(Note: Sarah Palin is even more conservative in her views than McCain. She wants to drill in the Alaskan wilderness, and she believes Global Warming is not manmade. I can understand Evangelical Christians being thrilled by her nomination. I can understand the non-evangelical far right being thrilled. But I can't imagine a supporter of Hillary Clinton being thrilled unless the support was completely ideological about gender issues, not a commitment to issues Clinton fights for. At any rate, the battle lines now are clearly drawn. We'll see what kind of future the majority of Americans want. Do I have a prediction? Not really. But I wouldn't be upset by an Obama landslide ha ha.)
Here is just one issue where the differences between the candidates are monumental. There's plenty here to debate without throwing mud.
Everything in my rhythm changes after this weekend. For me, the school year begins three weeks before I enter the classroom. As I usually am by this time of the summer, I'm eager for the term to begin. I like teaching and I like the schedule it puts me on. I didn't get everything done I wanted to this summer but I had a very productive summer nonetheless, writing two new screenplays and finishing a new video. No complaints. We still get a few days at the coast, our vacation, but mostly now it's time to get serious about putting together my new syllabus. Onward.
Friday, August 29, 2008
ME: What did you think of Obama's speech last night?
SHE: Somebody's gonna shoot him.
Here is the terrible legacy of the sixties, the memory of all those assassinations. I pray history doesn't repeat itself. I pray for the better angels of our nature. I pray for better security in this Age of Terror. I pray the newer generations don't have to experience the baptismal fires of the 60s.
Thursday, August 28, 2008
But hope is on the horizon again, as it hasn't been experienced since the 60s, and we who were there can't help but worry if history will repeat itself, if "they" again will bring out the assassins to keep change from getting out of hand, from redistributing income in any significant way, to challenging corporate power in any significant way. What new conspiracy are "they" planning now?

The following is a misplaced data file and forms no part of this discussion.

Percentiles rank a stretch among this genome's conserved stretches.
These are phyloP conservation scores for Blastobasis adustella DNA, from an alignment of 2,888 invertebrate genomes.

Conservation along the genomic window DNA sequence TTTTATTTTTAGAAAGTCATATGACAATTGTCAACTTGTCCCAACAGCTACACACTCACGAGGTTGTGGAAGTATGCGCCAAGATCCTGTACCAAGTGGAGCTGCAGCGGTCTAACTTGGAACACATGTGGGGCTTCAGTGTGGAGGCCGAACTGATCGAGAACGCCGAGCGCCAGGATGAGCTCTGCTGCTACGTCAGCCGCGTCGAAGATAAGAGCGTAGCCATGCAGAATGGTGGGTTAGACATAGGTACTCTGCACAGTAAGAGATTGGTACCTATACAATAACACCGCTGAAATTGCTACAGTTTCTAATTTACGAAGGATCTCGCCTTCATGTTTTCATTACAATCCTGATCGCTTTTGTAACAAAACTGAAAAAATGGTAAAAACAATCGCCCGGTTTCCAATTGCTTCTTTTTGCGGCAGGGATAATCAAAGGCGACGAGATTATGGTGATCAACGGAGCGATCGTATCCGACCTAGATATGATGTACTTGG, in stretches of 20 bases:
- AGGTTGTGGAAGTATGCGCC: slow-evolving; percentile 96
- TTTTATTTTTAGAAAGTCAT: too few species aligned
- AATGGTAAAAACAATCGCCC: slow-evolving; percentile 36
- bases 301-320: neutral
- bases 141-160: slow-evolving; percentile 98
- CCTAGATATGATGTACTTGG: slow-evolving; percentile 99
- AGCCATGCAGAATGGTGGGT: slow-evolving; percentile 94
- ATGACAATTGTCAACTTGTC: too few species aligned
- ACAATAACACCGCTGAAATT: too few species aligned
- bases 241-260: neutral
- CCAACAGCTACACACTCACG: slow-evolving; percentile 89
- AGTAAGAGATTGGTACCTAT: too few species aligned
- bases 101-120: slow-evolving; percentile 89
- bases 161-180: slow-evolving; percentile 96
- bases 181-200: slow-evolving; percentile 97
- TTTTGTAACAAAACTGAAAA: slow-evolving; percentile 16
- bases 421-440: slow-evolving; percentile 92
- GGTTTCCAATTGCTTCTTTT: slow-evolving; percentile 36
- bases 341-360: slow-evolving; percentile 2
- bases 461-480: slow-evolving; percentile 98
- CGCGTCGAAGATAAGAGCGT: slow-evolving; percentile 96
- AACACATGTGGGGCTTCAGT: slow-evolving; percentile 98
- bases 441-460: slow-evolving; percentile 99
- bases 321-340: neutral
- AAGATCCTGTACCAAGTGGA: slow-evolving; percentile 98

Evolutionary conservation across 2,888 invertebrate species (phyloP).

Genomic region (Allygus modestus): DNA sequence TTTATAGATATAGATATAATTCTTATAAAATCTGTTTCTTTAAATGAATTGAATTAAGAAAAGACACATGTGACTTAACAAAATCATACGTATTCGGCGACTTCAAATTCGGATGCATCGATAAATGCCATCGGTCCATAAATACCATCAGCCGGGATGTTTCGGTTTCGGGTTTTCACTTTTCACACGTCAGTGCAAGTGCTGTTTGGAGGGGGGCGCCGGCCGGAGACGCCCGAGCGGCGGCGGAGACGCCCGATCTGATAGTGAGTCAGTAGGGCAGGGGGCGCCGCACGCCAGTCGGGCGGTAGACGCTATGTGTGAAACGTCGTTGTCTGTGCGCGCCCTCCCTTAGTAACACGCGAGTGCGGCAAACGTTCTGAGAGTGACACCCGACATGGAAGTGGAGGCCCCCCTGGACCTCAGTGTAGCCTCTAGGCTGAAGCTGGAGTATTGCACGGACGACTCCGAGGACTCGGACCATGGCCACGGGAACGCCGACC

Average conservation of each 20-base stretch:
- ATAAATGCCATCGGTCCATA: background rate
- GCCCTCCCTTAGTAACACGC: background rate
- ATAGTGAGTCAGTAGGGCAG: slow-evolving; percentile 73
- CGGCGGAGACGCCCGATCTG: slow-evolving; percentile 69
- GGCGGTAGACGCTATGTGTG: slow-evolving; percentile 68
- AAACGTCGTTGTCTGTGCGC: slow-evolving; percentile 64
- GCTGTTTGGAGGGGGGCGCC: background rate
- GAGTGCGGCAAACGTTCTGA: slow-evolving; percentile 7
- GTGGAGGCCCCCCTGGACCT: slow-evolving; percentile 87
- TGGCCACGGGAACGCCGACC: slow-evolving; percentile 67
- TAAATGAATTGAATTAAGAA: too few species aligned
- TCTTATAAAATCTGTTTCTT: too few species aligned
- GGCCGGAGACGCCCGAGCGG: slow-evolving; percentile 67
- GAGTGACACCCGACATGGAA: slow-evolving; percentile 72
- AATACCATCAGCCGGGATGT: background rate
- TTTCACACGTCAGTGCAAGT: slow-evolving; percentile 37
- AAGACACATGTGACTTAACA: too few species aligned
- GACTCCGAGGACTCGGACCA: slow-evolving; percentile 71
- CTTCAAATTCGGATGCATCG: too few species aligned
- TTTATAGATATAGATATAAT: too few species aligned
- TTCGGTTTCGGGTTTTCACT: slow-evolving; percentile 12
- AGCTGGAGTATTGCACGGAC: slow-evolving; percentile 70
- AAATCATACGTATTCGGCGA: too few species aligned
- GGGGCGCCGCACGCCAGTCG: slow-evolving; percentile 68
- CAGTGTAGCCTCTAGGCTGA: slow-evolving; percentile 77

Of course, Obama may not even get elected. I like to believe he will be but maybe the country isn't ready for the kind of change he represents. Unfortunately, it will be a mean-spirited and dishonest and dirty campaign, and Obama will be urged to throw as much mud as he gets. I hope the excitement and hope he inspires doesn't get lost in the smoke.
It's an extraordinary moment in our history. The question is, Is it a dangerous one as well?
While I was having an early breakfast at Nobby's today, a fellow came in, sat at the bar and ordered a beer. Beer for breakfast, I remember it well. A quarter century ago, my favorite drinking time was morning when circumstances permitted, as they often did when I was supporting myself on grants and deadline-defined projects. My preference was red beer, beer and tomato juice. (There was a bar in Bend where Dick and I often ordered their morning specialty, beer and clamato juice.)
There were, and probably still are, bars in Portland that were more lively at 8 a.m. then at night. One was a bar close to the main station of the post office, home to the midnight shift getting off, who came in ready to party. Two more were Kelly's downtown and the Gypsy in NW, though both have been gentrified and no longer welcome the early morning alcoholics whose presence defines the lively morning bar. In fact, I'm not sure they're even open in the mornings any more.
Morning drinking was attractive in part, I think, because it was a way to give the finger to the 9-to-5 rhythm of the majority. Hadn't yet occurred to me that one prison is as good as another. I found much more interesting folks in bars in the mornings than at nights, and a part of me was always a spy, getting people to talk, stealing stories for my work. This goal deteriorated along the way, of course, as drinking became its own justification -- but at least I had the good fortune to find myself with a doctor who gave me a ton of shit and scared me into realizing what I was doing to myself. As the Japanese saying goes, first the man takes the drink, then the drink takes the drink, then the drink takes the man. I quit in the second stage, probably in the nick of time.
Although it's not fashionable or politically correct to say so, I don't regret my drinking days. I regret singular moments of bad behavior but not the broad spectrum of behavior. I learned things I never would have learned without the experience. I also had some amazing experiences and some incredibly fun times. Of course, I have the usual list of bad behavior as well -- it's a zero sum universe -- but if you are summing to zero, there's something to be said for +100 and -100 versus +1 and -1 in energy of life experiences. There's not too much in my life I would change, and having a beer for breakfast isn't one of them.